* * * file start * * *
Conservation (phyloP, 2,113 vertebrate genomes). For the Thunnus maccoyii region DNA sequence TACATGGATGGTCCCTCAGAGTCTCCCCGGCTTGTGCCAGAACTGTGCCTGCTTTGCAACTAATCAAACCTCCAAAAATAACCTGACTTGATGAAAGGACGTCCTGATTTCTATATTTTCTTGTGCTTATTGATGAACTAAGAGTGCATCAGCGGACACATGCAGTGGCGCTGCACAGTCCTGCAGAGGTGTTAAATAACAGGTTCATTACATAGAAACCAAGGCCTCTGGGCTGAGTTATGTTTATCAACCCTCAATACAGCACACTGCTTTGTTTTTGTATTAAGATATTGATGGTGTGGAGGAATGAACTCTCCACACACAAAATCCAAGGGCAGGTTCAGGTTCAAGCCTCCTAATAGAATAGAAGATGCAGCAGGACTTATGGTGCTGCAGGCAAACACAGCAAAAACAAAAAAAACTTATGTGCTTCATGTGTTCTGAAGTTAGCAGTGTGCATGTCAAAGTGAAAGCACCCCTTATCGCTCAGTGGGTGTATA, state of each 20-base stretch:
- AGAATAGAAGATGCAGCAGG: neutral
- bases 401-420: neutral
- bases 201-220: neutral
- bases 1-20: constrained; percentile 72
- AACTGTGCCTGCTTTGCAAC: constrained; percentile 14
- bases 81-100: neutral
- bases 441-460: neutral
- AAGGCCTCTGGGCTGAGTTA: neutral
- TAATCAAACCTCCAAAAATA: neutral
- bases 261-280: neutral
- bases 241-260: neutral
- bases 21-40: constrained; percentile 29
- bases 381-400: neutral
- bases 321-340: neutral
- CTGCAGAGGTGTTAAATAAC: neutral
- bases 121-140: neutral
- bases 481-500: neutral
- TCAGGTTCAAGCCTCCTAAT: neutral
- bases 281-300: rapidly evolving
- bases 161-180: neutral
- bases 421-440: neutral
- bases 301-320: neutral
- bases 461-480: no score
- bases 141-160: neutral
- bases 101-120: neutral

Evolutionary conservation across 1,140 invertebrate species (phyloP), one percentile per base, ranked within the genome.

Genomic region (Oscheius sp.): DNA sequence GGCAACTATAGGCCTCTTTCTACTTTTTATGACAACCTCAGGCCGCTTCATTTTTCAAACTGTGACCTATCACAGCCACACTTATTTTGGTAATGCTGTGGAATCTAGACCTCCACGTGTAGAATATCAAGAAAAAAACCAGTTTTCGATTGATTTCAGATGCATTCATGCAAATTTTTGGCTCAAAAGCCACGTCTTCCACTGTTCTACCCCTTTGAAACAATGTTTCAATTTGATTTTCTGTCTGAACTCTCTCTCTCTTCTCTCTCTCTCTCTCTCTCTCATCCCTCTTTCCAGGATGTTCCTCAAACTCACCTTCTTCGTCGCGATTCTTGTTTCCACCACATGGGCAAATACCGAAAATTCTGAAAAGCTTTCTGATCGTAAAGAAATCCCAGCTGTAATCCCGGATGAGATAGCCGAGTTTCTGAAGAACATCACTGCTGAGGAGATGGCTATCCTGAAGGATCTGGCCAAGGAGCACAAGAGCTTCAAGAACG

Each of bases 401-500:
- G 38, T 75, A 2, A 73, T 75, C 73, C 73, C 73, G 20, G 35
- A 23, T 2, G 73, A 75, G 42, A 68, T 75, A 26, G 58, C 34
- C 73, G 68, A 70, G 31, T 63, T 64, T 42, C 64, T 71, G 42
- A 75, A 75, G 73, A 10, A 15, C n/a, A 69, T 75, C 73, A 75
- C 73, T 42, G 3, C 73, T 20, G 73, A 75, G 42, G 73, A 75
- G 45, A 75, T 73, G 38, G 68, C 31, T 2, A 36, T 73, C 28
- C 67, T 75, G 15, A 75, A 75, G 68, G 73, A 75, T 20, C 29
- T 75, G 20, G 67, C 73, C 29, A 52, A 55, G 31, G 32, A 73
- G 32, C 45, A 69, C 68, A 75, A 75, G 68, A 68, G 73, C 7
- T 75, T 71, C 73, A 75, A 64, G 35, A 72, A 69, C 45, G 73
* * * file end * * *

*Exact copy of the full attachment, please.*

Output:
Conservation (phyloP, 2,113 vertebrate genomes). For the Thunnus maccoyii region DNA sequence TACATGGATGGTCCCTCAGAGTCTCCCCGGCTTGTGCCAGAACTGTGCCTGCTTTGCAACTAATCAAACCTCCAAAAATAACCTGACTTGATGAAAGGACGTCCTGATTTCTATATTTTCTTGTGCTTATTGATGAACTAAGAGTGCATCAGCGGACACATGCAGTGGCGCTGCACAGTCCTGCAGAGGTGTTAAATAACAGGTTCATTACATAGAAACCAAGGCCTCTGGGCTGAGTTATGTTTATCAACCCTCAATACAGCACACTGCTTTGTTTTTGTATTAAGATATTGATGGTGTGGAGGAATGAACTCTCCACACACAAAATCCAAGGGCAGGTTCAGGTTCAAGCCTCCTAATAGAATAGAAGATGCAGCAGGACTTATGGTGCTGCAGGCAAACACAGCAAAAACAAAAAAAACTTATGTGCTTCATGTGTTCTGAAGTTAGCAGTGTGCATGTCAAAGTGAAAGCACCCCTTATCGCTCAGTGGGTGTATA, state of each 20-base stretch:
- AGAATAGAAGATGCAGCAGG: neutral
- bases 401-420: neutral
- bases 201-220: neutral
- bases 1-20: constrained; percentile 72
- AACTGTGCCTGCTTTGCAAC: constrained; percentile 14
- bases 81-100: neutral
- bases 441-460: neutral
- AAGGCCTCTGGGCTGAGTTA: neutral
- TAATCAAACCTCCAAAAATA: neutral
- bases 261-280: neutral
- bases 241-260: neutral
- bases 21-40: constrained; percentile 29
- bases 381-400: neutral
- bases 321-340: neutral
- CTGCAGAGGTGTTAAATAAC: neutral
- bases 121-140: neutral
- bases 481-500: neutral
- TCAGGTTCAAGCCTCCTAAT: neutral
- bases 281-300: rapidly evolving
- bases 161-180: neutral
- bases 421-440: neutral
- bases 301-320: neutral
- bases 461-480: no score
- bases 141-160: neutral
- bases 101-120: neutral

Evolutionary conservation across 1,140 invertebrate species (phyloP), one percentile per base, ranked within the genome.

Genomic region (Oscheius sp.): DNA sequence GGCAACTATAGGCCTCTTTCTACTTTTTATGACAACCTCAGGCCGCTTCATTTTTCAAACTGTGACCTATCACAGCCACACTTATTTTGGTAATGCTGTGGAATCTAGACCTCCACGTGTAGAATATCAAGAAAAAAACCAGTTTTCGATTGATTTCAGATGCATTCATGCAAATTTTTGGCTCAAAAGCCACGTCTTCCACTGTTCTACCCCTTTGAAACAATGTTTCAATTTGATTTTCTGTCTGAACTCTCTCTCTCTTCTCTCTCTCTCTCTCTCTCTCATCCCTCTTTCCAGGATGTTCCTCAAACTCACCTTCTTCGTCGCGATTCTTGTTTCCACCACATGGGCAAATACCGAAAATTCTGAAAAGCTTTCTGATCGTAAAGAAATCCCAGCTGTAATCCCGGATGAGATAGCCGAGTTTCTGAAGAACATCACTGCTGAGGAGATGGCTATCCTGAAGGATCTGGCCAAGGAGCACAAGAGCTTCAAGAACG

Each of bases 401-500:
- G 38, T 75, A 2, A 73, T 75, C 73, C 73, C 73, G 20, G 35
- A 23, T 2, G 73, A 75, G 42, A 68, T 75, A 26, G 58, C 34
- C 73, G 68, A 70, G 31, T 63, T 64, T 42, C 64, T 71, G 42
- A 75, A 75, G 73, A 10, A 15, C n/a, A 69, T 75, C 73, A 75
- C 73, T 42, G 3, C 73, T 20, G 73, A 75, G 42, G 73, A 75
- G 45, A 75, T 73, G 38, G 68, C 31, T 2, A 36, T 73, C 28
- C 67, T 75, G 15, A 75, A 75, G 68, G 73, A 75, T 20, C 29
- T 75, G 20, G 67, C 73, C 29, A 52, A 55, G 31, G 32, A 73
- G 32, C 45, A 69, C 68, A 75, A 75, G 68, A 68, G 73, C 7
- T 75, T 71, C 73, A 75, A 64, G 35, A 72, A 69, C 45, G 73